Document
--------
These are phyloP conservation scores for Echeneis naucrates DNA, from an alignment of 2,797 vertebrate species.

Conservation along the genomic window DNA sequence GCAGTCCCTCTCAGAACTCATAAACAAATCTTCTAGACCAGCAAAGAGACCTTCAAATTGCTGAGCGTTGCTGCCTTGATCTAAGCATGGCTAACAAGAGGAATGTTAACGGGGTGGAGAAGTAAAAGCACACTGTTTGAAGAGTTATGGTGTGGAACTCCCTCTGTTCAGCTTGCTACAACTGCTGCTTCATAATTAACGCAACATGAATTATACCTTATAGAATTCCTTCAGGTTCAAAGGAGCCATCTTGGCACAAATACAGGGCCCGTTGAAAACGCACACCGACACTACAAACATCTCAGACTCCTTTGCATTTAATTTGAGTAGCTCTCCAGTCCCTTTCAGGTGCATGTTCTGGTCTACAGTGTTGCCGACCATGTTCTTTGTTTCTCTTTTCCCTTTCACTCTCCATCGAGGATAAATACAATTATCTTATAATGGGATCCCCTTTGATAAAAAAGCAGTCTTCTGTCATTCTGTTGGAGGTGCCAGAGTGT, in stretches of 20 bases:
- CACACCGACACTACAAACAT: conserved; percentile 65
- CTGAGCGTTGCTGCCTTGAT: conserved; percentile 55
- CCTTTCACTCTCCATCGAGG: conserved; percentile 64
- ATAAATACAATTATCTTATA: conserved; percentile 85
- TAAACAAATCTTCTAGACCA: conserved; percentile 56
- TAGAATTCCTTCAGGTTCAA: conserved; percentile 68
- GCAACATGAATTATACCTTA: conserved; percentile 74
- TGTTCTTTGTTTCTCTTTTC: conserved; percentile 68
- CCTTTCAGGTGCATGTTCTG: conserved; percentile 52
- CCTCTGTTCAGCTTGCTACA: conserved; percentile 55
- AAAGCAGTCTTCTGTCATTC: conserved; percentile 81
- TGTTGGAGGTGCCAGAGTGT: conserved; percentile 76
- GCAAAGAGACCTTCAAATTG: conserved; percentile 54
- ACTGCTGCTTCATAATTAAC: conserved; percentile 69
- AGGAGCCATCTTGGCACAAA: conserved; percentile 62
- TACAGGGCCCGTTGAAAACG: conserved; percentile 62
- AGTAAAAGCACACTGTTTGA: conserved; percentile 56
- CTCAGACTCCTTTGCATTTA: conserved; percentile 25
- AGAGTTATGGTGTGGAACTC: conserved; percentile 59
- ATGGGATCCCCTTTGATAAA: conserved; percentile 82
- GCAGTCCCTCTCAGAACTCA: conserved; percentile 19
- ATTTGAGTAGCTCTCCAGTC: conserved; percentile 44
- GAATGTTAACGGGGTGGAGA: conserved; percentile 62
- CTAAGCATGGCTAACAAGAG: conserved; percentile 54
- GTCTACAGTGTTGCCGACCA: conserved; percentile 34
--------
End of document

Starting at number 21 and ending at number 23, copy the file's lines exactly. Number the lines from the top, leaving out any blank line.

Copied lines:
- AGAGTTATGGTGTGGAACTC: conserved; percentile 59
- ATGGGATCCCCTTTGATAAA: conserved; percentile 82
- GCAGTCCCTCTCAGAACTCA: conserved; percentile 19